A year ago, the Centers for Disease Control and Prevention awarded states and local health departments $2.25 billion to help people of color and other populations at higher risk from covid. But a KHN review shows public health agencies across the country have been slow to spend it.
The Biden administration is getting rid of several policies implemented by Trump-era appointees that restricted enrollment. Federal officials now say states can no longer charge premiums to low-income residents enrolled in Medicaid and have ruled out work requirements.
Cities and nonprofits across the country are building communities of tiny homes to safely house people amid covid and cold winters. Proponents say tiny homes give people dignity and privacy, but some advocates for homeless people say they don’t go far enough.
A KHN reporter had written for years about the people left behind by the absurdly complex and expensive U.S. health care system. Then he found himself navigating that maze as he tried to get his insulin prescription filled.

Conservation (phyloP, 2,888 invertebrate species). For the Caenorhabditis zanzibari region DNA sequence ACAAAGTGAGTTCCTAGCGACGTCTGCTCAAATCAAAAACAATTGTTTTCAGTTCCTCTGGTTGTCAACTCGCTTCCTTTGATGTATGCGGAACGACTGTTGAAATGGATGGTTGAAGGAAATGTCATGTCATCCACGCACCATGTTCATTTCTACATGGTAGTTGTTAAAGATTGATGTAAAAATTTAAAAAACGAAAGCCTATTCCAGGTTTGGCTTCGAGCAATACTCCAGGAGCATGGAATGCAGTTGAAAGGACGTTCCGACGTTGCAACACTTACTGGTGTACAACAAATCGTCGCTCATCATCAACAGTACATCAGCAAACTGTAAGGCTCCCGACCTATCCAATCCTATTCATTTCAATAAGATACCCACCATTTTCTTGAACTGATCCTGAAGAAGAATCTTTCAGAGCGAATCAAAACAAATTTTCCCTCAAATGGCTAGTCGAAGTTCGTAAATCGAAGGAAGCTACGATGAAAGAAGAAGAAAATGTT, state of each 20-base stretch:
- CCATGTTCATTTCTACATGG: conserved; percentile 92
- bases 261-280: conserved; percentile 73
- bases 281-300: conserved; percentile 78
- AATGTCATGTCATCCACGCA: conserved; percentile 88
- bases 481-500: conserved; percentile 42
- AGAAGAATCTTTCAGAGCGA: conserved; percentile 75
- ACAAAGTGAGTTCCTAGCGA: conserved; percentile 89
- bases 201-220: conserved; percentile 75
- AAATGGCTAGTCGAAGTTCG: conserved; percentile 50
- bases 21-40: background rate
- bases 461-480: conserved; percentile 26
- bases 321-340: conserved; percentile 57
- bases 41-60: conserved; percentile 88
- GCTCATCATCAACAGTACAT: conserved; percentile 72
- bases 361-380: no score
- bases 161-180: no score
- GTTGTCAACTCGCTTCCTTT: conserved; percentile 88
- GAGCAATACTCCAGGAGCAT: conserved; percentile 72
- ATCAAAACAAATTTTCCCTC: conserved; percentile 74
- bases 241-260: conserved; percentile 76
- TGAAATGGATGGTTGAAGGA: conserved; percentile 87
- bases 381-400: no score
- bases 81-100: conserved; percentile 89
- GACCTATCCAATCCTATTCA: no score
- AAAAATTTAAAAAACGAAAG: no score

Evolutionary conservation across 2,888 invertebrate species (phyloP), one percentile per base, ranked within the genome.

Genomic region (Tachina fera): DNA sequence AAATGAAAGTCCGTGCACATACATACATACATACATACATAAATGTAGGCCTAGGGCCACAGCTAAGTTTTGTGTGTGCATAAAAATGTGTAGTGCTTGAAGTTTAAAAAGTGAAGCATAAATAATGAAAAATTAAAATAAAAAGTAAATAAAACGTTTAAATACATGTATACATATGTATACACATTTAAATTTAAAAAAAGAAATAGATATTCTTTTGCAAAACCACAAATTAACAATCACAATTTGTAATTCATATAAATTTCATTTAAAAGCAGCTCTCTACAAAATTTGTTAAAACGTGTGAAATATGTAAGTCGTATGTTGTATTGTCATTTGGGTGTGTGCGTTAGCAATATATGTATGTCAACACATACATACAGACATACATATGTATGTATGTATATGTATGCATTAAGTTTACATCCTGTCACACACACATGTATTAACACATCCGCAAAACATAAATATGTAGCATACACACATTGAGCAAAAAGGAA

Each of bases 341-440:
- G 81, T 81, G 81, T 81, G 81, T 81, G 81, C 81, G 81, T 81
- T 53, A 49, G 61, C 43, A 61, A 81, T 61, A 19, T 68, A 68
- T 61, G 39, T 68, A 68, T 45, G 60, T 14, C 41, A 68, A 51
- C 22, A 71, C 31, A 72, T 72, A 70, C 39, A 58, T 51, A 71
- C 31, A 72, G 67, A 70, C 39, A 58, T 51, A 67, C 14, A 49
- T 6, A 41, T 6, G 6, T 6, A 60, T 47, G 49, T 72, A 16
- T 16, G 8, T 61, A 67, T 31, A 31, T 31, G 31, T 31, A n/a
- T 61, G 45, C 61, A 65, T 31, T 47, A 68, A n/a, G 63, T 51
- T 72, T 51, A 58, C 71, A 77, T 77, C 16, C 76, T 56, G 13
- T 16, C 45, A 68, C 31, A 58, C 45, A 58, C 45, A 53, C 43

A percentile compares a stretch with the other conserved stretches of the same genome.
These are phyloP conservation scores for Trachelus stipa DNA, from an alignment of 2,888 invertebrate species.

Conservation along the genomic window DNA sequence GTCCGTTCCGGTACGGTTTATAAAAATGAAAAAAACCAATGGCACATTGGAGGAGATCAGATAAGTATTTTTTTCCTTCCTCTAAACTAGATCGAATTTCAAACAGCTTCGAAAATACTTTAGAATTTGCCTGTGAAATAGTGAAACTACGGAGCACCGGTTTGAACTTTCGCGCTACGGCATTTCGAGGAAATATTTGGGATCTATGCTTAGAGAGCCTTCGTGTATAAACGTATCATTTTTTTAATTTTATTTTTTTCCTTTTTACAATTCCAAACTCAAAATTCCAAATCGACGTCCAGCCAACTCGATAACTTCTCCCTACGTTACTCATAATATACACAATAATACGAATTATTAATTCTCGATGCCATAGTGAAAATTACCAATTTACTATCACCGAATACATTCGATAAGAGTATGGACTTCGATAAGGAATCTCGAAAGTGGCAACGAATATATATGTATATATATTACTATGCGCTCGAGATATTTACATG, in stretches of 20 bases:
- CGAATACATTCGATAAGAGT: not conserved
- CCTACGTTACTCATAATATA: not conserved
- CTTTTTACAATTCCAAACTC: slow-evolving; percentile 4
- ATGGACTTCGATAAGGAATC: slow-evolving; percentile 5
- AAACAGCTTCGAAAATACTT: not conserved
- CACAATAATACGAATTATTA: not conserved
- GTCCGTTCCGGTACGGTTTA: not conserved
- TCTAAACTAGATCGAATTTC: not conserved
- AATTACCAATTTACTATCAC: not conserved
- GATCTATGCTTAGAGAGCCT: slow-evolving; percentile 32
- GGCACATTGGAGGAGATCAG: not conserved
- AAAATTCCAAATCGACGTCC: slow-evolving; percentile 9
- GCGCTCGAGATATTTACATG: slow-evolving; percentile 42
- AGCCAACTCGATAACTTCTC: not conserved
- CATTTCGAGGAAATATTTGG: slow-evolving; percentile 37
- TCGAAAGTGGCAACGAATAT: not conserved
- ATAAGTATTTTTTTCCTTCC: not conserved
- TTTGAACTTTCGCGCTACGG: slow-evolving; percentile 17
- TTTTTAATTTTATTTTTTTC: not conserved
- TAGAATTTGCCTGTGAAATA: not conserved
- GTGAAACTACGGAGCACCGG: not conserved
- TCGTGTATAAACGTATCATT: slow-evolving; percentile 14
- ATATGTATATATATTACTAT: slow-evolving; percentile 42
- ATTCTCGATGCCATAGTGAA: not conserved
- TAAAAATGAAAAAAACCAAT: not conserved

Hospitals and doctors are facing more demands for ivermectin as a covid-19 treatment, despite a lack of proof it works. In some Republican-dominated states, pushing for ivermectin interventions has become a conservative rallying cry.
Pandemic lockdowns exacerbated long-standing economic pressures on pharmacies — and forced many owner-operated shops to evolve or risk closing their doors.
With schools opening up classrooms, millions of young athletes are also getting out on fields and courts. But pandemic precautions and delays are spurring conflicts among parents, coaches and doctors.
During the pandemic, shelters are having to change the way they do things to prevent the virus from spreading among the vulnerable homeless population. Now, as winter weather moves in, there’s less room at the shelters for those in need — threatening to leave many, literally, out in the cold.
Furious over Republicans’ handling of the pandemic, Wisconsin health care workers are speaking out against the president — and running for office.
A survey of 17 cities found more than 50,000 pandemic-related eviction filings. Housing advocates worry that increased housing instability will lead to more COVID-19 and other illnesses.